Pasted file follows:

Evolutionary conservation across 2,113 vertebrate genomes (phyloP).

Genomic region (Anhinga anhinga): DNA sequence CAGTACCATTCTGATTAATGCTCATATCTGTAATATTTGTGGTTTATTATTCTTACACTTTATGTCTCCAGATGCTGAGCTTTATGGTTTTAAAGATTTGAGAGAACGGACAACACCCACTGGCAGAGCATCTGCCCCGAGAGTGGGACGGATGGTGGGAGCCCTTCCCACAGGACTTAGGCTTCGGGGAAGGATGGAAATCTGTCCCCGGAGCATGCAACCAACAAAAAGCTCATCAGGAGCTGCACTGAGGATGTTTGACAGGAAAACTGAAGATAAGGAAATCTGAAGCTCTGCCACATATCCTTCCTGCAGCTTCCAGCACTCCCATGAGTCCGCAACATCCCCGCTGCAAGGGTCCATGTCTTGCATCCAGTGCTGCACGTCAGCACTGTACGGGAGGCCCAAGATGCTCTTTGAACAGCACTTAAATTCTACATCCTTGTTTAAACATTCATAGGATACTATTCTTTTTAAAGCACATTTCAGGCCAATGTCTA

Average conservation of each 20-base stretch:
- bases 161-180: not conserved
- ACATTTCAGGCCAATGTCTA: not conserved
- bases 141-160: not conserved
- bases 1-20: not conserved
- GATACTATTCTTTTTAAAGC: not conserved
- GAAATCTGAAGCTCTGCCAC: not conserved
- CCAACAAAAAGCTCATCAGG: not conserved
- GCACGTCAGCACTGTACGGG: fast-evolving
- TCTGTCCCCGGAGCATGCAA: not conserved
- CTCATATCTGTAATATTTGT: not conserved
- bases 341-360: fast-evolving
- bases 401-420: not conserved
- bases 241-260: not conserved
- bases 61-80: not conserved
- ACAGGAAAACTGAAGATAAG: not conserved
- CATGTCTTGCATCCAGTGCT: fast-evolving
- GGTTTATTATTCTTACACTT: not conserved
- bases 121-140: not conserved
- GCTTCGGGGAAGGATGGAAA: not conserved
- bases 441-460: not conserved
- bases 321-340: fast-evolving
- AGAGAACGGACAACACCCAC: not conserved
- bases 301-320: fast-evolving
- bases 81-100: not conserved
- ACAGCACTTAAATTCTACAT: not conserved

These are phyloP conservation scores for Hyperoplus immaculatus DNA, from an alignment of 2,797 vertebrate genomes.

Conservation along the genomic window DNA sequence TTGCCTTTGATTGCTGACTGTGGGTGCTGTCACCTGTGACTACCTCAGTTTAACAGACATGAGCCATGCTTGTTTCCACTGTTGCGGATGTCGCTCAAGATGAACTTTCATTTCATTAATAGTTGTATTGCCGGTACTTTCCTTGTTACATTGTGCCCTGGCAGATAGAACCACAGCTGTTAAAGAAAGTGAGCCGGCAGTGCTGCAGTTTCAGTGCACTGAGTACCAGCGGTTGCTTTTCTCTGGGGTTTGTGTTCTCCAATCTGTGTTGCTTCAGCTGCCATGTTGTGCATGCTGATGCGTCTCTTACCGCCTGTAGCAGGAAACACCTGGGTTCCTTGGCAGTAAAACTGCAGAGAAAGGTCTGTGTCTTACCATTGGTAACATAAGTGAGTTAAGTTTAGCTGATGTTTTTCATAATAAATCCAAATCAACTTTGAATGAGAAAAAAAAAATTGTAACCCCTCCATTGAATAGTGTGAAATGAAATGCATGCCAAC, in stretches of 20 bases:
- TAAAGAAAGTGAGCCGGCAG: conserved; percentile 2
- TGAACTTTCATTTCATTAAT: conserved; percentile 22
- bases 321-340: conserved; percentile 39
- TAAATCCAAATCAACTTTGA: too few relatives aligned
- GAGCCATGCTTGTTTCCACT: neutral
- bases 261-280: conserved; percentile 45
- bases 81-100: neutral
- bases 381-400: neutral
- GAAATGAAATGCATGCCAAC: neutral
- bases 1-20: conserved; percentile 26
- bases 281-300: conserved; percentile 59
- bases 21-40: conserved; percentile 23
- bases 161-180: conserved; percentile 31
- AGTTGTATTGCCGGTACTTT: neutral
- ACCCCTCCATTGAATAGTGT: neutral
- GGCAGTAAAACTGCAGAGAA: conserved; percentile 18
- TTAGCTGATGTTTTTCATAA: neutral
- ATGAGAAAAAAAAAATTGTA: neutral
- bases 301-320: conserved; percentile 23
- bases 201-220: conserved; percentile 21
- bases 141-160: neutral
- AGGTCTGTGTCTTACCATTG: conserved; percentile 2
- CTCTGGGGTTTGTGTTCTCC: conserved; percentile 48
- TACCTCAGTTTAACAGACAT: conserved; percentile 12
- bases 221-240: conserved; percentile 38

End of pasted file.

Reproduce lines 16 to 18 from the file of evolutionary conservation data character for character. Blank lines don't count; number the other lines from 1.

- bases 241-260: not conserved
- bases 61-80: not conserved
- ACAGGAAAACTGAAGATAAG: not conserved